2 Secrets of Successful, Long-Lasting Relationships

By Deborah Mitchell
Deborah Mitchell
Deborah Mitchell
December 21, 2015 Updated: December 23, 2015

I read some disturbing statistics recently: only one-third of people who get married end up having a happy, healthy marriage. The other two-thirds either get divorced (the majority) or remain together in a bitter, dysfunctional union, for whatever their reasons may be.

These statistics, which appear in The Science of Happily Ever After by Ty Tashiro (2014) don’t seem to bother the millions of people who say “I do” every year. Despite the unhappiness and divorce that people see happening all around them, most individuals seem to still believe they will live the fairy tale and beat the odds—if they even take the time to seriously discuss the potential hurdles before the big day.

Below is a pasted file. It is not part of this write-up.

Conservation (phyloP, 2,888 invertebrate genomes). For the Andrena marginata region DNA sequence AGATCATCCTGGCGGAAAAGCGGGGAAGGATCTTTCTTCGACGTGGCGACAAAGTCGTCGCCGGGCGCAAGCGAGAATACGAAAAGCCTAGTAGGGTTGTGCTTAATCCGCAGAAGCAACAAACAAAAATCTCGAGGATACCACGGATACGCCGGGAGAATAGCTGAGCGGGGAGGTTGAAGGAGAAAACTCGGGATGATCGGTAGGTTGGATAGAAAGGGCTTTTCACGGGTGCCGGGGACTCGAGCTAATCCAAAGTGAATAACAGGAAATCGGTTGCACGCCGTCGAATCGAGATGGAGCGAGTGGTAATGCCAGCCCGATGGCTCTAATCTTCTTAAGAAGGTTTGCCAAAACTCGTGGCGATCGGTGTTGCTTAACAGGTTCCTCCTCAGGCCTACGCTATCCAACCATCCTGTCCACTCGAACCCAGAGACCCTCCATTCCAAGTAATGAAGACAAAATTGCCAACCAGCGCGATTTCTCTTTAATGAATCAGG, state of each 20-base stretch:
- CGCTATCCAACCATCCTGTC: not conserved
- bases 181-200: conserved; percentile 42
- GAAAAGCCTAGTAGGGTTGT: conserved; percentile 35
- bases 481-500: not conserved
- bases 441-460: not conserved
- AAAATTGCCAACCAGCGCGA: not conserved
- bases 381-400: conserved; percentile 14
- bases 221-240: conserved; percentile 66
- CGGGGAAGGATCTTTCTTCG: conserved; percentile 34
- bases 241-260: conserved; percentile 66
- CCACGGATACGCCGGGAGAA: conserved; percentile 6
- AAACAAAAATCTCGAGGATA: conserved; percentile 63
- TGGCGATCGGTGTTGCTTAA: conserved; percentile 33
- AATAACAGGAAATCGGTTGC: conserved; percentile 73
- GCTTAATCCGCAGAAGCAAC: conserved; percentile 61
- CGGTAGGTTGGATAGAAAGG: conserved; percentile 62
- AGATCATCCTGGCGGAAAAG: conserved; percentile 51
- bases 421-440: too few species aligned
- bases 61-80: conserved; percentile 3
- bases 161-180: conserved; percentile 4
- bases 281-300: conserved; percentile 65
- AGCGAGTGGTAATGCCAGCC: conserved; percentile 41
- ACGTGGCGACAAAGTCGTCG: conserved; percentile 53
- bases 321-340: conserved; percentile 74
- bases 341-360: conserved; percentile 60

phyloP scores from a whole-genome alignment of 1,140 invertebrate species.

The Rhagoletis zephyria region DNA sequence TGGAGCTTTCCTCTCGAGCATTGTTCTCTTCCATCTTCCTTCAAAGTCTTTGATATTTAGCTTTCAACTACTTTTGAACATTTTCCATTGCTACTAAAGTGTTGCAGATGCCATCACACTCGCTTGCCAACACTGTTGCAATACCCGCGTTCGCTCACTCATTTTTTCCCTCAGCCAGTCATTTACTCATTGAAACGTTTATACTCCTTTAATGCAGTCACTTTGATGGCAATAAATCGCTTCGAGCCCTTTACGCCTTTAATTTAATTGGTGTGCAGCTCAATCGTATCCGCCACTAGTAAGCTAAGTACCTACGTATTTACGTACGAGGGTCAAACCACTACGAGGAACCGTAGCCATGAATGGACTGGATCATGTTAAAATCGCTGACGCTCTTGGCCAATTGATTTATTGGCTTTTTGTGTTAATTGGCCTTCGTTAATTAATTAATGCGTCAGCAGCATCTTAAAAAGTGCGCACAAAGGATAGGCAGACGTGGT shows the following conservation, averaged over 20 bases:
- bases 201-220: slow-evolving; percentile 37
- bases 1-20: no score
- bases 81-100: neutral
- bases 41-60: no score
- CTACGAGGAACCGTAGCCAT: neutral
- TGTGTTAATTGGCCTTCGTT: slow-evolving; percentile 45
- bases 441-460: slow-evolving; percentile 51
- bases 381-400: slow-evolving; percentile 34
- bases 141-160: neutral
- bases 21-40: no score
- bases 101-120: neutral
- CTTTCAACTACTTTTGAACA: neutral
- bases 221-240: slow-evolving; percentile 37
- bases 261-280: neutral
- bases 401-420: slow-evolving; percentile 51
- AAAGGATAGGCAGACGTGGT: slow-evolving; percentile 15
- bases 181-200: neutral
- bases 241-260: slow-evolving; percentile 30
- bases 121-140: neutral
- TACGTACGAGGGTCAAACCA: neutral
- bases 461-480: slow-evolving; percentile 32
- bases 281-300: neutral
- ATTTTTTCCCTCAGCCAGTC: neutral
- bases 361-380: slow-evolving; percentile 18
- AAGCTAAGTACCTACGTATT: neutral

You’ve probably read or seen stories in which couples who have been married a long time are asked the secret to their long, happy union. Among all the questioning, social scientists have identified two secrets to a lasting, loving relationship, and two opposing characteristics that can be a couple’s downfall.

The two relationship secrets are kindness and generosity; the traits exhibited in sharp contrast and far too often, however, are hostility and criticism. Kindness and generosity are life-affirming; hostility and criticism are a death knell.

Relationship Studies